- Most people’s experience of needles is that of those used to give injections, take blood etc. Acupuncture needles differ from these hypodermic syringes in that they are much finer and are solid rather than hollow, they are designed to part the skin without cutting the tissues. Sterile stainless steel needles are commonly used with a diameter of between 0.25mm to 0.45mm which is about the thickness of a human hair.
You may experience a slight prick as the needle penetrates the skin but this is a momentary experience, most people would describe the feeling as virtually painless or no more painful than plucking out a hair. What happens after the needle is inserted is of much more importance and you must provide feedback on what you are feeling to your practitioner. Most people feel a dull ache, tingling or feeling of heaviness or numbness around the area where the needle is, occasionally a mild electrical pulsation radiating away from the site of the needle is felt. Reactions such as these to needling are of vital clinical importance to the Acupuncturist and signify that the Qi has been accessed, i.e. De Chi (pronounced De Chee). The needles are then left in place from 15 to 30 minutes and may be occasionally manipulated by the Practitioner.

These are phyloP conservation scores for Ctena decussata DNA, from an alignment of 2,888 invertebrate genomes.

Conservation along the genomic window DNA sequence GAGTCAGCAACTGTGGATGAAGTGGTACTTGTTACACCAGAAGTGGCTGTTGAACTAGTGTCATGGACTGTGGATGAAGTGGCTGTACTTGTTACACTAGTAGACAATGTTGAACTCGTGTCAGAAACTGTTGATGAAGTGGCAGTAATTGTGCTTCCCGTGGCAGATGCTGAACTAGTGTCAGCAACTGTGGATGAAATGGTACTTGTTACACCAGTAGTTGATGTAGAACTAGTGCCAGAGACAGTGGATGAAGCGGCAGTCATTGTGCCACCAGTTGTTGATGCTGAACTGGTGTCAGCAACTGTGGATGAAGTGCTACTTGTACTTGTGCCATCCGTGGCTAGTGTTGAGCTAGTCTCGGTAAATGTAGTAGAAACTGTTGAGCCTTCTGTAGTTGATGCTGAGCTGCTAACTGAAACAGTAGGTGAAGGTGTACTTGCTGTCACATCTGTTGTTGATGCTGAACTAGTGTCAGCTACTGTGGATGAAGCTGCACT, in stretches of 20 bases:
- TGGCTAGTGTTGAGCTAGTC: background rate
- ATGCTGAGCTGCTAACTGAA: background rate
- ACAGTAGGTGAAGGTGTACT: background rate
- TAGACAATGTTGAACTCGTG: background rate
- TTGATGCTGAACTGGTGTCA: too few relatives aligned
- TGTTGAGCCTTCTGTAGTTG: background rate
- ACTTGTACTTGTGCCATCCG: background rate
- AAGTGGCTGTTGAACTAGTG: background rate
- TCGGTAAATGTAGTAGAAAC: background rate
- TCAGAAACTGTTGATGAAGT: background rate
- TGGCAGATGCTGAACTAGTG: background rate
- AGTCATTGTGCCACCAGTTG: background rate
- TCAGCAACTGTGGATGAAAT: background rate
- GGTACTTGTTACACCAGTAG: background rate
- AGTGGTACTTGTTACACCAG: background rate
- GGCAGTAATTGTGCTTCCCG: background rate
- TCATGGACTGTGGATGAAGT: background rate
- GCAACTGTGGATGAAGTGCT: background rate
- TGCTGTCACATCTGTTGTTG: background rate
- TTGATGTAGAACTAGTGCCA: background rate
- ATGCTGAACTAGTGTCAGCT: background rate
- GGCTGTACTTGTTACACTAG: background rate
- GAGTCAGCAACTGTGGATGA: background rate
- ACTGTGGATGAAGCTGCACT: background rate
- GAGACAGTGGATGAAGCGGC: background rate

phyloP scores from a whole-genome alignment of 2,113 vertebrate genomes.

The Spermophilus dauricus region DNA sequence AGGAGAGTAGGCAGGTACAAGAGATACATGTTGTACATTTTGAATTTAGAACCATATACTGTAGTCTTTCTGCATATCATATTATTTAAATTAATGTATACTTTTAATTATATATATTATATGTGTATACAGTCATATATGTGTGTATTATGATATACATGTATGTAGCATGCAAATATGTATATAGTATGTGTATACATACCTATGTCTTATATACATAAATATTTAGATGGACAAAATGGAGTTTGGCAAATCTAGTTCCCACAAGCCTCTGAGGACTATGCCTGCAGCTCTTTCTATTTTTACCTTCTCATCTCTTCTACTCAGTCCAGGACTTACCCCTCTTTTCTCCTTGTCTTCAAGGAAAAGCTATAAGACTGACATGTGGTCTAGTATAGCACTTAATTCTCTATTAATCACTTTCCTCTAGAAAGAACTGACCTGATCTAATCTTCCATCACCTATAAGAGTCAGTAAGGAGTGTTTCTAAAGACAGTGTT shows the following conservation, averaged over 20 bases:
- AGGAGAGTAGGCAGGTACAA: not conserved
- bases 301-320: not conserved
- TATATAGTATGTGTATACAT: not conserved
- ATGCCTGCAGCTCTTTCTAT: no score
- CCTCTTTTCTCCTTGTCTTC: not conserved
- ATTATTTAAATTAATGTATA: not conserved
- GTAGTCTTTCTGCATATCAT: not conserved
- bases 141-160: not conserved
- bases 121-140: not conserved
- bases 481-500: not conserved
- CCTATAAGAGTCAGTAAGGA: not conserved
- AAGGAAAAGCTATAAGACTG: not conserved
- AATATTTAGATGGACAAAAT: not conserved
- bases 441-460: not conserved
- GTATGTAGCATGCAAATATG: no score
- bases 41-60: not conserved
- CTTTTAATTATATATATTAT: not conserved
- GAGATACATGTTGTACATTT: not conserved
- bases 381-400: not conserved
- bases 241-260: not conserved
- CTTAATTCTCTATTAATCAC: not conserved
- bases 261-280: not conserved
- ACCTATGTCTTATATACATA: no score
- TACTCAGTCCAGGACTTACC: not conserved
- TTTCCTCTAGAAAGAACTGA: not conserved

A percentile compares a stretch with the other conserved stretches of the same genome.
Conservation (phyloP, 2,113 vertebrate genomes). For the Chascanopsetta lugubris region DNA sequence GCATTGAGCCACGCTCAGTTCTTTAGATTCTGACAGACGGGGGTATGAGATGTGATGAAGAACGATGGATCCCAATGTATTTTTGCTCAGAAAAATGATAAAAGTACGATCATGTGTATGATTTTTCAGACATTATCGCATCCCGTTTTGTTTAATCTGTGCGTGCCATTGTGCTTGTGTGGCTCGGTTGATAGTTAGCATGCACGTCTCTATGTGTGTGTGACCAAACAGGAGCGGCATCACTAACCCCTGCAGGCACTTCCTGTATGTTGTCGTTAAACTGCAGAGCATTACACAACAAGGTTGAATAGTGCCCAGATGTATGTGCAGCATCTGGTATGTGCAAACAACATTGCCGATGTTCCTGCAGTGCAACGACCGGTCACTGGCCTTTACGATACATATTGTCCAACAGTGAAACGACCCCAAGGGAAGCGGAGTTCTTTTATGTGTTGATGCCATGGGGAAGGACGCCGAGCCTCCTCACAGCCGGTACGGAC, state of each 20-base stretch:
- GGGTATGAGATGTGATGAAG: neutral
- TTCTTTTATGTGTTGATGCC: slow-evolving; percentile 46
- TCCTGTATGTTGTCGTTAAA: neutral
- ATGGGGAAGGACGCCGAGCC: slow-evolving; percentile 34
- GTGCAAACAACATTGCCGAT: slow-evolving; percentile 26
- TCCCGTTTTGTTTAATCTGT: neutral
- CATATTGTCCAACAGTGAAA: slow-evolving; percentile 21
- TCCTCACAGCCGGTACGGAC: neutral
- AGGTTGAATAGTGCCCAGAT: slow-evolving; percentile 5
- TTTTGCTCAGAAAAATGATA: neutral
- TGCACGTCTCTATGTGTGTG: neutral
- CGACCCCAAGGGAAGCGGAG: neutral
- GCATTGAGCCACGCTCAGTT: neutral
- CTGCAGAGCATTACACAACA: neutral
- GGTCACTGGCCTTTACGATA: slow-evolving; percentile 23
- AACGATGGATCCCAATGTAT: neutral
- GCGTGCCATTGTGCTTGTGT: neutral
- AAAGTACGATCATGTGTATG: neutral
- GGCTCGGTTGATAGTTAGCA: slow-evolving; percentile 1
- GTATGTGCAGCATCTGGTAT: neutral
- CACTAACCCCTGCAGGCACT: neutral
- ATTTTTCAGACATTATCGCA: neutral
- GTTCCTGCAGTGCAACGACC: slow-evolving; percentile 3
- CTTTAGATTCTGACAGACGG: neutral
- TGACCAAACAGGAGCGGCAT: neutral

Removal of the needles causes no discomfort and minor bleeding may sometimes occur which can be stemmed with a cotton swab. The practitioner may also insert needles into the surface of your ear (Auricular Acupuncture) depending on your condition. Some facial acupoints may bruise after needling so if a minor facial bruise bothers you then tell your practitioner and usually another acupoint can be selected elsewhere on your body. It is vital that you tell your practitioner if you suffer from any diseases transmissible by blood (e.g. HIV, AIDS, Hepatitis etc.) or if you are on any blood thinning medication, these facts should come out during the Case History but you must disclose this to your practitioner.
It is also vital that you tell your practitioner if you are (or even suspect that you might be) pregnant as some acupoints are contraindicated during pregnancy and neither you nor your practitioner will want to take any unnecessary risks with your pregnancy.